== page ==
The sun is high. The day is long. You can feel the heat build hour by hour. But if you think nature is dormant at national wildlife refuges because animals are stuck in the summer doldrums, think again.
On land, in the air and in the water, life is astir on refuges. You just need to know where to look. Sea turtles are nesting. Tule elk are bugling. Dragonflies are staging crazy aerial displays. Osprey chicks are hatching. Salmon are swimming upstream in a rush to spawn. Monarch butterflies are fueling up before it’s time to migrate. Here’s just a taste of what you can see and where this summer on national wildlife refuges.
It’s sea turtle nesting season at Archie Carr National Wildlife Refuge in Florida and other Southeast coastal refuges. Sea Turtle Watch Programs
Mid-summer is peak dragonfly-viewing season in much of the country. Story: “Dragonfly Spotting on Refuges”
Tule elk rut and bugling peak in August at San Luis National Wildlife Refuge and other sites in California.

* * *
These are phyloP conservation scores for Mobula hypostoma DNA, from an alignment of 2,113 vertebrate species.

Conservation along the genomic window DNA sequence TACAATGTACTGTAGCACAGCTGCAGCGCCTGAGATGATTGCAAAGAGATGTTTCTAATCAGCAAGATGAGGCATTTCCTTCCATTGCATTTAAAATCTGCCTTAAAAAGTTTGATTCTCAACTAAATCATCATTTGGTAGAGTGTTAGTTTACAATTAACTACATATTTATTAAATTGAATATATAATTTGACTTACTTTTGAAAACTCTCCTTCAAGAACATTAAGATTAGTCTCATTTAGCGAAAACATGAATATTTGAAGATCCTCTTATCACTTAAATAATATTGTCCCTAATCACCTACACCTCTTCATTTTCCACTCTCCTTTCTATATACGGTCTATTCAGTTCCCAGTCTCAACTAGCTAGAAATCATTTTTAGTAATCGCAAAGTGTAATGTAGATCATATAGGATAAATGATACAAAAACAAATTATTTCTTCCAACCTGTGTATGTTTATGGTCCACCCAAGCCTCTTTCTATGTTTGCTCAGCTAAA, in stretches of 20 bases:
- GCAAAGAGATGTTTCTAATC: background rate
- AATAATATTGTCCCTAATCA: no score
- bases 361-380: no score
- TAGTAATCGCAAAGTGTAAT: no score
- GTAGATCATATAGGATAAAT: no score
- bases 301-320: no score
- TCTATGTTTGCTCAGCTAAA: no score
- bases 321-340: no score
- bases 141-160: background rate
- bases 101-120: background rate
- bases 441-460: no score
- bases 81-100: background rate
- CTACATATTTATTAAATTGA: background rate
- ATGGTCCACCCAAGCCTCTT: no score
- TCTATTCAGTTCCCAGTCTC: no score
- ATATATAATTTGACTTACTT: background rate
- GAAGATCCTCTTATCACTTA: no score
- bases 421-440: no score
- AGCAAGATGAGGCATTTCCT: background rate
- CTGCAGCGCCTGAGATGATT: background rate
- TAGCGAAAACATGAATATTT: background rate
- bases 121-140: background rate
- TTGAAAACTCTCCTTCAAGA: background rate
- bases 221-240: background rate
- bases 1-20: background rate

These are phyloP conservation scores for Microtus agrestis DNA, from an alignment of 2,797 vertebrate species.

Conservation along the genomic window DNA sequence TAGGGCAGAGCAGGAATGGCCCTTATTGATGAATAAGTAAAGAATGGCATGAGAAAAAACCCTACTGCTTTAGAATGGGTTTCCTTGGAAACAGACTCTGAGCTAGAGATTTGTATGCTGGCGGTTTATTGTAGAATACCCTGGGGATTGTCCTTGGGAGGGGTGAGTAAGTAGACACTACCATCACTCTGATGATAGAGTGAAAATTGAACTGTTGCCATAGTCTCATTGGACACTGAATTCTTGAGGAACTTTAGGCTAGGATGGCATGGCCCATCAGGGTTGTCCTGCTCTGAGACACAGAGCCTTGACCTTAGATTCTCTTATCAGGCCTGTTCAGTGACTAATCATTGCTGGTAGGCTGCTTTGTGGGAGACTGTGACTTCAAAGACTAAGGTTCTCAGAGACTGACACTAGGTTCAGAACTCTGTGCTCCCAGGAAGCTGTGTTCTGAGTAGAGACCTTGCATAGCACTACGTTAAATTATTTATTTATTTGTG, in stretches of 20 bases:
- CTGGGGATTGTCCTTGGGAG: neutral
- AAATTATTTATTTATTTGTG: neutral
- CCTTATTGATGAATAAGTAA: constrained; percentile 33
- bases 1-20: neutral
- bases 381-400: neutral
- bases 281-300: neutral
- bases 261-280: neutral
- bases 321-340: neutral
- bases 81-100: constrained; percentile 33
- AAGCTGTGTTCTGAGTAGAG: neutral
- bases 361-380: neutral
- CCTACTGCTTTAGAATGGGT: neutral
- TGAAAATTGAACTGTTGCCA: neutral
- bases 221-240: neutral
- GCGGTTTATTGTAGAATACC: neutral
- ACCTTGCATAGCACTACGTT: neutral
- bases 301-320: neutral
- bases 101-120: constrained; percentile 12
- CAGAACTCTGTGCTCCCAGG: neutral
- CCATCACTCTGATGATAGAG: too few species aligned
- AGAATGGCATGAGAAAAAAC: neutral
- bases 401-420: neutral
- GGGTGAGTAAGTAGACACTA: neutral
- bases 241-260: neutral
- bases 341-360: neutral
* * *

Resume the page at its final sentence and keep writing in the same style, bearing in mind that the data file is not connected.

Ospreys hatch in June at Blackwater National Wildlife Refuge in Maryland and other Northeast sites.
Wood duck broods try out their swimming strokes in the Midwest.
Salmon swim upstream in summer to spawn in Alaska rivers and streams. At Kenai National Wildlife Refuge, anglers along the Russian River eagerly await the sockeye run in June and July. At Kodiak National Wildlife Refuge, salmon runs attract brown bears.
Monarch butterflies abound in summer at Neal Smith National Wildlife Refuge in Iowa and many other refuges. Monarchs that hatch in late summer will migrate to wintering grounds in Mexico.
In August, blue-winged and green-winged teal begin to arrive from the north at Hagerman National Wildlife Refuge in Texas and other Southern sites.
The wetlands at Quivira National Wildlife Refuge in Kansas attract large numbers of herons and egrets in summer.
In June, alligators build nests at Arthur R. Marshall Loxahatchee National Wildlife Refuge in Florida. Eggs hatch in August.
Spotlight on Moths
“Moth nights” at Trinity River National Wildlife Refuge in Texas and other refuges highlight the remarkable diversity of these under-appreciated insects.
Summer on Refuges
Natural phenomena aren’t the only reasons to look at national wildlife refuges in summer.